- Product Dimensions : 7.5 x 5.5 x 1.25 inches; 13.6 Ounces
- Item model number : 2221469
- Media Format : Subtitled, Closed-captioned, Color, Dolby, NTSC
- Run time : 11 hours and 20 minutes
- Release date : August 27, 2007
- Actors : James Gandolfini, Edie Falco, Dominic Chianese, Nancy Marchand, Michael Imperioli
- Dubbed: : Spanish
- Subtitles: : French, English, Spanish
- Language : English (Dolby Digital 5.1), Unqualified, English (Dolby Digital 4.0), Spanish (Mono)
- Studio : HBO Studios
- ASIN : B00003CXOP
- Number of discs : 4
- Customer Reviews:
Top reviews from the United States
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Now we understand why everyone else liked this series!
Sadly, I did not know until yesterday that James Gandalfini had died in 2013. NO! What a great actor!
I highly recommend this to all who have not taken a step with the Sopranos! Back to watching! :)
Great show but I never got to watch it when it first run on HBO. Now I'm enjoying the entire series on Prime.
This isn't just a mob story. It's almost like a reality show in the lives of those members of this organized crime family and their associates.
What really goes on inside the mind of the would be boss is pretty interesting and the fact that they also have a normal lives and normal issues like everyone else such as children's school, family and parents.
The main character Tony Soprano starts as a cool guy in the family and as you progress into the series you see him getting more corrupt and forgets his priorities.
He deals with depression and infidelity and the latter seems to be a cure for the former. He likes the attention from women and does not realize how that affects his married life.
Tony, in a sense, is a good guy who could have been a legitimate business man but he had no chance of that life due to his upbringing.
We see the same outcome with the children of all these mobster characters portrayed in the series, they hardly had a chance in a leading a normal life.
I still got one last season to watch so I don't know the fate of any of these characters but I really enjoyed the series.
I do caution that this is NOT for kids. Then language, the sex - important to the story's realism, but not for kids.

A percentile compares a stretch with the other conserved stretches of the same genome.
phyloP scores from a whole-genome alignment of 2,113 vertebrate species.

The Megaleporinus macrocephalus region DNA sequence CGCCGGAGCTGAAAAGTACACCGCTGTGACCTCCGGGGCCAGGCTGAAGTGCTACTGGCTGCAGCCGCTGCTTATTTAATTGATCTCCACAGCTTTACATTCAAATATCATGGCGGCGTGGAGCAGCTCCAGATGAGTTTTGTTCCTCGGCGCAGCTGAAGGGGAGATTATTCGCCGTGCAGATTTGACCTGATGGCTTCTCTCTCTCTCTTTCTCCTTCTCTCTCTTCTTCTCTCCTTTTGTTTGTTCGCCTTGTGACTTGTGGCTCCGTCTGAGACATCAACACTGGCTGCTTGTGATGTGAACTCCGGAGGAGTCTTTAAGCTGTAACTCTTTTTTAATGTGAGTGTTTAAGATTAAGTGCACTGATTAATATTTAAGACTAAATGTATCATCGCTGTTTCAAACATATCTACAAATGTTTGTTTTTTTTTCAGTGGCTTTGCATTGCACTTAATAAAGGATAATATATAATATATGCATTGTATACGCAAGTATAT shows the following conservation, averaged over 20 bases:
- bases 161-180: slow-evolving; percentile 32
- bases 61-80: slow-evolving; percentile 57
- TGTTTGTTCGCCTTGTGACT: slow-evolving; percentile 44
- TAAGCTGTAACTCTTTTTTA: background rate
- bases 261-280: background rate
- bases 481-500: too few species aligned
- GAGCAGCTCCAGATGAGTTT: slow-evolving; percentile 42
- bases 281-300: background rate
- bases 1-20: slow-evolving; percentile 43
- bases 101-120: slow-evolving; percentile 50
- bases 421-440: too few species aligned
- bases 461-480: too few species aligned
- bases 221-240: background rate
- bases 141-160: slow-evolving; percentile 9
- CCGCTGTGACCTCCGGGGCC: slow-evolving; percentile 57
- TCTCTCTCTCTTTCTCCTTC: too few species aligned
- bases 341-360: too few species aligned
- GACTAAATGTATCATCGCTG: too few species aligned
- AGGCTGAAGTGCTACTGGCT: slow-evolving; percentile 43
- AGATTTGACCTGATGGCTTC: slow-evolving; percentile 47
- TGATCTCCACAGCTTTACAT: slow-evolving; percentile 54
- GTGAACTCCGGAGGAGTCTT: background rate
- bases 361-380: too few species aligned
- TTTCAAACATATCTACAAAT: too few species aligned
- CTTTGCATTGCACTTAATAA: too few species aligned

Top reviews from other countries
The writing is top drawer - and the acting does it justice. Amongst a plethora of great performances, James Galdolfini's portrayal of Tony Soprano is already a modern-day classic.
The justified cult status achieved so quickly, with praise coming from fans and critics alike, is a fitting tribute to the quality of all the aspects of this enthralling drama. This is definitely one for the "watch time and time again" section, with each and every viewing allowing a greater insight. This is further helped by the perfect blend of serious and light-hearted moments, timed to great effect to ensure the plot doesn't become overburdening or the realism go out of the window. These are realistic characters, with a sense of humour as well as a sense of duty and a code of silence; and, whilst their means are different to the ones used by the majority of people, their feelings, emotions and doubts, as well as some of their goals, are completely human. For you can live above the law of the land; but you can't live above the law of the heart, and its contradicting rules. The characters in "The Sopranos" have no option but to acknowledge that; they might not do it in the most explicit of manners, but you're left in no doubt. You become a silent, invisible confidant, their psychological doubts taking priority over gun-shots and murders. And, once they've let you through that door, no matter how unknowingly, there's no way you're going to want to leave.